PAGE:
The place to drop the $ 9.8 mil. weapons secured through Arizona connection is Thailand. Geographically perfect, logistically viable and technically will not know anything about this until ATF sniffed it, according to Thairath.

Oh, thank you, ATF. (Bag to the Thai government and intelligence, please)

The abuse of Thailand as a transit point in this case were made after weapons will be shipped to the country according to Thailand on 10-12 June 2007. Will it go through the Customs or not I could not guess because the weapons might not be shipped now.

9.8 million USD to topple a government. . . that is a good price. I hope the underwater current will not copy this and start to make MANPADS instead of Manchester City deal.

But tanks work the best I guess. it’s umm, almost free.

The Thai government commented, as reported by Bangkok Post

The Thai government declined to comment before a verdict was reached.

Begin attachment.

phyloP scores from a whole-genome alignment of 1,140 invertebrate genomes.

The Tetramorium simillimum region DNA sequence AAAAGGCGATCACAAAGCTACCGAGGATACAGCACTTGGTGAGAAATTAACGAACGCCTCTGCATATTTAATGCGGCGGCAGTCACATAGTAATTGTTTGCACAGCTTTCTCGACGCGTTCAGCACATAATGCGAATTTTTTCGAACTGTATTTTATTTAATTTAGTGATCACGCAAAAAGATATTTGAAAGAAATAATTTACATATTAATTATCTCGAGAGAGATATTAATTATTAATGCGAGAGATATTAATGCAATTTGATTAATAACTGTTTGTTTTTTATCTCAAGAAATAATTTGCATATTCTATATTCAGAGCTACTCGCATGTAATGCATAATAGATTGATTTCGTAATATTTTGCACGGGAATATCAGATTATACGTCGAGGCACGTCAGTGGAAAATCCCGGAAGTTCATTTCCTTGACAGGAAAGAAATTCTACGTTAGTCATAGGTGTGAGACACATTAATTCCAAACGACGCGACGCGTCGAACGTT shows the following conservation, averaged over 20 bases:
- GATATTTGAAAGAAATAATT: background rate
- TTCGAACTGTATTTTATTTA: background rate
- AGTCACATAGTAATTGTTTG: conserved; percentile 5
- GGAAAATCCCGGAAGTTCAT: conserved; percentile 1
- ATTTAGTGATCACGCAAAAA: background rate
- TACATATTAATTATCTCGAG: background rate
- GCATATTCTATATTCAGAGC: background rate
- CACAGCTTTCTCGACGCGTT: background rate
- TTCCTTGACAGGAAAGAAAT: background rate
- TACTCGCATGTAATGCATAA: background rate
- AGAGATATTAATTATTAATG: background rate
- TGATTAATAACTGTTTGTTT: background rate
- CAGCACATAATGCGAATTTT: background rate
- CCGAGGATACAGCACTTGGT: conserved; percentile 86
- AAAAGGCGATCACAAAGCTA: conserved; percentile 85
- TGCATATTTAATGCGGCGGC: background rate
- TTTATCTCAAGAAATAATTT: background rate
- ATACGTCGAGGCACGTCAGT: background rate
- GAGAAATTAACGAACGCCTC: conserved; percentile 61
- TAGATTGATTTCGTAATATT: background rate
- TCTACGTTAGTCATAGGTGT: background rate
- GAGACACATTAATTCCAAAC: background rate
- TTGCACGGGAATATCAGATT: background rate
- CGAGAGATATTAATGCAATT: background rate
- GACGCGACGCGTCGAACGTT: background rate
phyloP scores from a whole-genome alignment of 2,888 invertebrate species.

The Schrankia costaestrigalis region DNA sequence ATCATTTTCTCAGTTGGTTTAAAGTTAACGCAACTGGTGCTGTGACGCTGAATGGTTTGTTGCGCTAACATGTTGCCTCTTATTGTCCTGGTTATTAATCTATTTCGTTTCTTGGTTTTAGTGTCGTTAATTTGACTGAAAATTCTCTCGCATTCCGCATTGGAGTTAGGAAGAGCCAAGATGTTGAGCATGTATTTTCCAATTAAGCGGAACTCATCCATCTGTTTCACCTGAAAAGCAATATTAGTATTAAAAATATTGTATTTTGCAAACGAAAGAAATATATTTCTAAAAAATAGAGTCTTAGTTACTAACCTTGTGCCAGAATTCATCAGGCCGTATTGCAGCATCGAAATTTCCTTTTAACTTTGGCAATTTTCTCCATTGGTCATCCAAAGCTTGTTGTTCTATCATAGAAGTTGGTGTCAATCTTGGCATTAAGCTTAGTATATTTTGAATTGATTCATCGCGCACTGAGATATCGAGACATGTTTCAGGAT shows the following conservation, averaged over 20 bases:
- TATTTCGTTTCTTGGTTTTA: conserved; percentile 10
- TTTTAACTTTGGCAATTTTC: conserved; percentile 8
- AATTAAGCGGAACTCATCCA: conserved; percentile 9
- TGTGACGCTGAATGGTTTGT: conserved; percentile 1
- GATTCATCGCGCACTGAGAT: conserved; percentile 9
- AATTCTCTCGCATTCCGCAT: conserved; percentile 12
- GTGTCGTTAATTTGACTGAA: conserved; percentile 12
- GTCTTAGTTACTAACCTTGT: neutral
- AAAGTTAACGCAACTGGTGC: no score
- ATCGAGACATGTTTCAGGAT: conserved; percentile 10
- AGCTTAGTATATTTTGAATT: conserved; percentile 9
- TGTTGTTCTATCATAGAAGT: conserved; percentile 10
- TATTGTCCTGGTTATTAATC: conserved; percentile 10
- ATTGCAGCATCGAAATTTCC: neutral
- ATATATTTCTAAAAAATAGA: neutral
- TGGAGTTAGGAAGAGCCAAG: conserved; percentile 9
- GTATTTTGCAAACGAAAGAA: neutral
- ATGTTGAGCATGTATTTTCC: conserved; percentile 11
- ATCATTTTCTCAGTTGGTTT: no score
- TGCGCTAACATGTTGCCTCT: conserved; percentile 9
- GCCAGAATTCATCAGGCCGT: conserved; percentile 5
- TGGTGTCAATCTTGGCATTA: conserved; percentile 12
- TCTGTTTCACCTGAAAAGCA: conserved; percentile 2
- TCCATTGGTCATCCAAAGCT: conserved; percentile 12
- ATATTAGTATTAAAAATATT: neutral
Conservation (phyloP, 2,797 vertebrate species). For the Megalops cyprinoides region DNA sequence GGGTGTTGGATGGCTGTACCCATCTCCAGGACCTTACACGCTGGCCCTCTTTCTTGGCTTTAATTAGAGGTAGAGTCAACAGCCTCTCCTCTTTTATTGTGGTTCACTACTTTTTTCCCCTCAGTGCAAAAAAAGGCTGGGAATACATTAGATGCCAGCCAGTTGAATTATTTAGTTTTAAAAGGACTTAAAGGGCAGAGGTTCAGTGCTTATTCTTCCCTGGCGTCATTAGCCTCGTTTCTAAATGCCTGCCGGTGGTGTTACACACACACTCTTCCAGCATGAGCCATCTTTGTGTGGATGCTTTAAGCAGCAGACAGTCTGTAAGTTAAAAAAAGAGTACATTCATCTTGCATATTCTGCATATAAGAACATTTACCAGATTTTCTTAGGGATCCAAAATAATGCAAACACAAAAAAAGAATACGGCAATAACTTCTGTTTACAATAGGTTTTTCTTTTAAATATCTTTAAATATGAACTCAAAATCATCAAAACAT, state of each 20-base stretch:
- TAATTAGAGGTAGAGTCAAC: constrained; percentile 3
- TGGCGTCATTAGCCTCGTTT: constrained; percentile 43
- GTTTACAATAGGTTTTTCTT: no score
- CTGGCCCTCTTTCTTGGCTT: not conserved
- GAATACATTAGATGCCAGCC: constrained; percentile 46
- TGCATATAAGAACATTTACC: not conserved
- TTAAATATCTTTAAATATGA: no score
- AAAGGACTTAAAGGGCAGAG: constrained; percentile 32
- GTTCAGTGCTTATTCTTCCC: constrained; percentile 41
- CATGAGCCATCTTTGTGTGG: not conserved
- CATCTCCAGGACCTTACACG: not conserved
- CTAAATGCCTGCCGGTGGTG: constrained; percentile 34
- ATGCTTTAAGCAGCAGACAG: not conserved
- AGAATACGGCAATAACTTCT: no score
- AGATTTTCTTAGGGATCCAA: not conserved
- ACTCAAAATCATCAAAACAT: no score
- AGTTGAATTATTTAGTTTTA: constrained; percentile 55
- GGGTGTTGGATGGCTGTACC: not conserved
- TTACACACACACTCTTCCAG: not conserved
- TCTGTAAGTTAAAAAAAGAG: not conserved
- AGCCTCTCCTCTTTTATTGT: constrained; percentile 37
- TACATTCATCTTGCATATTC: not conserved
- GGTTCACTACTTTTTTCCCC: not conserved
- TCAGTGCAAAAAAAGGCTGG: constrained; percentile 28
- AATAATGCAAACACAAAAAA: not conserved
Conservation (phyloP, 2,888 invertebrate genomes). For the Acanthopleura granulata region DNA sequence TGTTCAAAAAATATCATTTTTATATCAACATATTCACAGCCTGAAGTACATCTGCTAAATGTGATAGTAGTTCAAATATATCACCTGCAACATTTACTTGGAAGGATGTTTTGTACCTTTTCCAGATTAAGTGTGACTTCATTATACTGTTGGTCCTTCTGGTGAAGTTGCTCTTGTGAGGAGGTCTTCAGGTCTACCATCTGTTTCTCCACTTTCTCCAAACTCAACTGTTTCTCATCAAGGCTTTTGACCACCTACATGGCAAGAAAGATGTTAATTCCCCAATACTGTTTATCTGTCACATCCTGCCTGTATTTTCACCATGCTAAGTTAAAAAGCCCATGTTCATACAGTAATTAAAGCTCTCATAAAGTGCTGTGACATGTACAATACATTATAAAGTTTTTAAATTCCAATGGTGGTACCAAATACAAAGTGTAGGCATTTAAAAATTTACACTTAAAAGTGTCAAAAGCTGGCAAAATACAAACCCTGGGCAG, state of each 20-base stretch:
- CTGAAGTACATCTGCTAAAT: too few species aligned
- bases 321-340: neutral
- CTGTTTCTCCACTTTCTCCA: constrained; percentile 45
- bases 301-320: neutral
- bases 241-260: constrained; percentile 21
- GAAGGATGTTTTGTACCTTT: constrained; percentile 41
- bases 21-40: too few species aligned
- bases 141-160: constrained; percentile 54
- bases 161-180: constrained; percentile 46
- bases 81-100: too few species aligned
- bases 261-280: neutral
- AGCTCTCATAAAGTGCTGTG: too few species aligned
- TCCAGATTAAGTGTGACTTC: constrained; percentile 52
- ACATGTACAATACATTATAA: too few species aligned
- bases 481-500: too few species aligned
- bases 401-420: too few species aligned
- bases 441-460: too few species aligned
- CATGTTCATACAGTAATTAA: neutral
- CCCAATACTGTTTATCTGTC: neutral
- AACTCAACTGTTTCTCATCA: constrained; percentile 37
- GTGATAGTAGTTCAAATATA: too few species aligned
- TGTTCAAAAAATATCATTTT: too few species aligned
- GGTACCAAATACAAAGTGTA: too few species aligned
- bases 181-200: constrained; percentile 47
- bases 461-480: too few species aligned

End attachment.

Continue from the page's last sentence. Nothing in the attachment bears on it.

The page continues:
“Thailand will not tolerate the use of its territory for any movement that undermines the stability of its neighboring countries,” said Tharit Charungvat, a spokesman for Thailand’s Foreign Affairs Ministry.

A regular routine comment indeed, but as before, when the Sri Lankan and Burmese Government used to comment about lousy control, the Thai government just issued blanket denial that the state will not tolerate. Obviously, they can tolerate illegal arms transfer anddeal using the state as transit point.

Filed under: INTERNATIONAL, non proliferation, Security

Too many already.

 Import Statistic (Data: the Customs Department)  

Chart overall

If arming civilians and paramilitary at the present is not considered sufficience, buy more. They will still die more.

I have an excel file waiting to be verified by experts about calculation methodology. However, an article in Deep South Watch asked many critical questions.

Filed under: non proliferation